Today, I took a hike in Buckhorn Island State Park. It was a beautiful early spring day.
On my way to the park, I noticed that the forsythia is blooming, as well as the daffodils. It’s so encouraging to see all of that yellow. The forsythia blooming occurs in early spring. When that happens, you know that it is the right time of year to prune your rose bushes to encourage spring growth, to reduce the size of your bush (especially if it is a bit overgrown), and to encourage your plant to be bushier, which is very desirable.
The sight of all of that new growth is very exciting. On the bike path and in the park, I saw other signs of early spring and new growth. I saw tiny leaves on shrubs and very small ground plants. I saw a relatively large vernal pool near the bike path. It was beautiful, and the trees looked like they were okay with having wet roots for a short time each year. Vernal pools are temporary wetlands, which appear early in the spring. They later dry up because they are ephemeral. In the vernal pools, you might spot salamanders, frogs, toads, and turtles. I didn’t see any critters in the vernal pool along the bike path.
But in the park, I found a narrow section of Woods Creek that seemed to be filled with very shy life. They hid every time I moved so I was unable to photograph them. But I did see a turtle and I heard at least one bullfrog.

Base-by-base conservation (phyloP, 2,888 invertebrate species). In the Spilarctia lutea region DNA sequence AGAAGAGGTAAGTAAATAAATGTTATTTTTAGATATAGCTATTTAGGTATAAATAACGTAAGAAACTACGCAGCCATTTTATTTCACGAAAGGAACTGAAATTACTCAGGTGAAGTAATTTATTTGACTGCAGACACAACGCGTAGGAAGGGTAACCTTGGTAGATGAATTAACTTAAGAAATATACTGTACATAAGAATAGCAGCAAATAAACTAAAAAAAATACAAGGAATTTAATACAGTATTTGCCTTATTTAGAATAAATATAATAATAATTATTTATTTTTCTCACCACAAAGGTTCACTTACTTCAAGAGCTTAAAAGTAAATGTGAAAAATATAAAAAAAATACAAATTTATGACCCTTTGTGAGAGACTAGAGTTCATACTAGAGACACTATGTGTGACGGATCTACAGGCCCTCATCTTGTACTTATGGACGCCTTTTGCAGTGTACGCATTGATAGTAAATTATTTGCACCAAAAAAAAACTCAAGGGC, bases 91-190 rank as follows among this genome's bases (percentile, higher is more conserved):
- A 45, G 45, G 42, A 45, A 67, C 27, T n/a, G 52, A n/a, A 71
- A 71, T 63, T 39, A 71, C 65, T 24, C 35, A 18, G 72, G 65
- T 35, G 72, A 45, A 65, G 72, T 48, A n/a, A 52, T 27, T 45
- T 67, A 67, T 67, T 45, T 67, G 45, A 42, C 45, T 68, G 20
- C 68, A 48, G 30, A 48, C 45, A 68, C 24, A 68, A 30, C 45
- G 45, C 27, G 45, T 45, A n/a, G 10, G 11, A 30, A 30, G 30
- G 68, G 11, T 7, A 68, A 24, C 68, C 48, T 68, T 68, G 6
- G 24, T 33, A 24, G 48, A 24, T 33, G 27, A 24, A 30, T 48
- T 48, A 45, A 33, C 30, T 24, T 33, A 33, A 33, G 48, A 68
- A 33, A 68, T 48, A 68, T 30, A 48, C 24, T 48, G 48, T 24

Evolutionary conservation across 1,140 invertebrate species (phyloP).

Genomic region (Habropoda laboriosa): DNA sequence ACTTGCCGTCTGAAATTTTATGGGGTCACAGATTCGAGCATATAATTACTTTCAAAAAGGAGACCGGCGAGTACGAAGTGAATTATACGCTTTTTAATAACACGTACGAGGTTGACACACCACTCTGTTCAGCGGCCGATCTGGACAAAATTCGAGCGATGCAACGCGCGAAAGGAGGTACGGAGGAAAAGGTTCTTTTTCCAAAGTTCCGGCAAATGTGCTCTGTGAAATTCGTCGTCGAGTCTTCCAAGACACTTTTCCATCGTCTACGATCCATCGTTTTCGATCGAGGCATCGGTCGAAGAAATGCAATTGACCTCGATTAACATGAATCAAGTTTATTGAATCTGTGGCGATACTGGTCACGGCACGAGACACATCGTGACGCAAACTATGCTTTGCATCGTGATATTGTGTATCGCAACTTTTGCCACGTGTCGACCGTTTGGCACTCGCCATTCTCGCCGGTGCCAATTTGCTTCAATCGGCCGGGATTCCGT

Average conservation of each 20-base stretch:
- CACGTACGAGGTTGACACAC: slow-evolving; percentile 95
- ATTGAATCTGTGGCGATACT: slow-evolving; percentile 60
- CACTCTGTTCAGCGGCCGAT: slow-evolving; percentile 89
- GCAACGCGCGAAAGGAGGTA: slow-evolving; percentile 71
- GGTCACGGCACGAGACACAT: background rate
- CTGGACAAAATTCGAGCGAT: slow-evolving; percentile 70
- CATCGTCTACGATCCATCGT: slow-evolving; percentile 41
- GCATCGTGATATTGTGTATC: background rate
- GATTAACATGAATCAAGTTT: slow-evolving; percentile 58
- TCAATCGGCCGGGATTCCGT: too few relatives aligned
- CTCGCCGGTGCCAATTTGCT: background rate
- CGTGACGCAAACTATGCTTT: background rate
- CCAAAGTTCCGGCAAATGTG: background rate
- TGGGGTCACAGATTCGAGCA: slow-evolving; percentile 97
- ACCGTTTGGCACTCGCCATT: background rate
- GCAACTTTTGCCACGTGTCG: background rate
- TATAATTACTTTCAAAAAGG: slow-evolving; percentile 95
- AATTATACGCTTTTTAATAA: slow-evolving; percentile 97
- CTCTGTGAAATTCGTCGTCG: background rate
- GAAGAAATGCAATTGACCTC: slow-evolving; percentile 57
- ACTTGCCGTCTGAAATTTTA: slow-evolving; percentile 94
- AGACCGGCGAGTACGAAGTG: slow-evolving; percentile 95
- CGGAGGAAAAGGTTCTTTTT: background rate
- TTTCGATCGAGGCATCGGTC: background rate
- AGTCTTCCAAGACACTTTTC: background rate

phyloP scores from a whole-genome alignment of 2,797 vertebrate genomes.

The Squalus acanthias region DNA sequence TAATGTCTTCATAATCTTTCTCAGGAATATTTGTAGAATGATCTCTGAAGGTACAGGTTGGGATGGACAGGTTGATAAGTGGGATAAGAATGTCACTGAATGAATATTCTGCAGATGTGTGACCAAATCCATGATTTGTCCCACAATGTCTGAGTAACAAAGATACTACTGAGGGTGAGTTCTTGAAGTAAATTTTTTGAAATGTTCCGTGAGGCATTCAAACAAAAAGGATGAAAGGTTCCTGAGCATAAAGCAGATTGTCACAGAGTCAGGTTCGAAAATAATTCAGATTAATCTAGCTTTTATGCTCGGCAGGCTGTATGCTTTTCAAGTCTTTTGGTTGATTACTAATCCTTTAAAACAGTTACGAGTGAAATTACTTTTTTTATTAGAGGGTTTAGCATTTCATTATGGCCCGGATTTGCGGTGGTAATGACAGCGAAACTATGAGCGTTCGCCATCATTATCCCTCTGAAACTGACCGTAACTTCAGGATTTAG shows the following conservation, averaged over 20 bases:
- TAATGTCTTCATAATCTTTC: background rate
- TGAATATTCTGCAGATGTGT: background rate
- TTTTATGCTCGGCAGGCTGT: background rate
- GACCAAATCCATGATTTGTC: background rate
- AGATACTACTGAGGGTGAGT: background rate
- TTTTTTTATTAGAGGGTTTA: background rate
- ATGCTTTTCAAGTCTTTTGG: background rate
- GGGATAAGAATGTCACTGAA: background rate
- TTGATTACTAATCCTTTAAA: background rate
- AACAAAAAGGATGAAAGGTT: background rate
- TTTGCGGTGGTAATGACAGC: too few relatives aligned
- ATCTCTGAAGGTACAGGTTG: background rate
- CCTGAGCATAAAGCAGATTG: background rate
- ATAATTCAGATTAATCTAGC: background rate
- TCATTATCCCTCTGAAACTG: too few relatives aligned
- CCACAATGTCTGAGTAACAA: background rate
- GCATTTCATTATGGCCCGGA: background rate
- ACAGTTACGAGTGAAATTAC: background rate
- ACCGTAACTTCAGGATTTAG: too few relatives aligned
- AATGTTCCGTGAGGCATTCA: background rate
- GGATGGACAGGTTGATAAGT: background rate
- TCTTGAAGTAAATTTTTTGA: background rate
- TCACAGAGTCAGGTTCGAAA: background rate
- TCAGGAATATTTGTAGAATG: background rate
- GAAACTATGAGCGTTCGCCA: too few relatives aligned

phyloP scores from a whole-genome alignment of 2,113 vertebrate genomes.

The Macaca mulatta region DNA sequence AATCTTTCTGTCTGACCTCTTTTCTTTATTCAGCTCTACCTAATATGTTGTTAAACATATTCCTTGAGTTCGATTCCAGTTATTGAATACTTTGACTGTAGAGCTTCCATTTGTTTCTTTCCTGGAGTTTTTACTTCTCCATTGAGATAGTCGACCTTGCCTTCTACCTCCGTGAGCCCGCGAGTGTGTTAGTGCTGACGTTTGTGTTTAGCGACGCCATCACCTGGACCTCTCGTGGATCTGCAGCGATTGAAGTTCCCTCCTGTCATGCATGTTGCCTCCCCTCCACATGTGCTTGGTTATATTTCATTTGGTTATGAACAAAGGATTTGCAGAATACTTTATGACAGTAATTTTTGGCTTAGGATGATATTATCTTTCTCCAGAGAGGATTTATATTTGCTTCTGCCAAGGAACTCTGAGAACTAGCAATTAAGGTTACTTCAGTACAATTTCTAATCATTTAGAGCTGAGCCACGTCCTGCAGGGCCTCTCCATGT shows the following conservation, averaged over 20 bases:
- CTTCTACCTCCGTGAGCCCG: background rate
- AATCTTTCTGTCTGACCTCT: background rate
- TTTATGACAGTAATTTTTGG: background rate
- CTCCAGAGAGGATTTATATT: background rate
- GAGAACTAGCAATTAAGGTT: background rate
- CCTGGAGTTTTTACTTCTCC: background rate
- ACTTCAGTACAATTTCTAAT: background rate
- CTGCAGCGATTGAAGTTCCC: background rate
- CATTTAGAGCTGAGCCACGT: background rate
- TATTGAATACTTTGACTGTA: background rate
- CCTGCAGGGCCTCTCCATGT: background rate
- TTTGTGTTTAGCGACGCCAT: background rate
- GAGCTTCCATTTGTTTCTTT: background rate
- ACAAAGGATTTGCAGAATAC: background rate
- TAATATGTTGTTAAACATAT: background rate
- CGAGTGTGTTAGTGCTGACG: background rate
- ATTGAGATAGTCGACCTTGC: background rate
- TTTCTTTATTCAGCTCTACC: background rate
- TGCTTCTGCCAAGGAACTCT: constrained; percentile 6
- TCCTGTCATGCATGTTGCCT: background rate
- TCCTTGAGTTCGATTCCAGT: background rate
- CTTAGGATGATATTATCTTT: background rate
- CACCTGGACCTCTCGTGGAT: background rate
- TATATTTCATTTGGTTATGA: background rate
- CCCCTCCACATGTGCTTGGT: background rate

|The marks on this tree trunk were made by the emerald ash borer, as it ate its way through the tree’s nutritional system (the xylem and the phloem).|
The demise of the ash trees, due to the infestation of the emerald ash borer, has had a negative effect on Buckhorn Island State Park. There are many logs in the park, the direct result of the dead trees having been cut down over the winter. When I took a closer look at the logs, I could see the characteristic marks of the emerald ash borer in its larval stage, as it ate its way to adulthood. In the process, the trees were destroyed.
Dead trees aren’t especially gorgeous but they are an essential part of the life of the forest. Decomposers, such as ants and worms, break down the trees, and they enrich the soil. It is a type of recycling.
Fungi grow on the dead trees, which also helps to break down the tree and to make the forest more alive. The decomposition of dead trees is part of the life cycle of the forest. The forest will continue to live and thrive as the tree materials are recycled. New trees will grow in the place of the old. It is truly a wonder.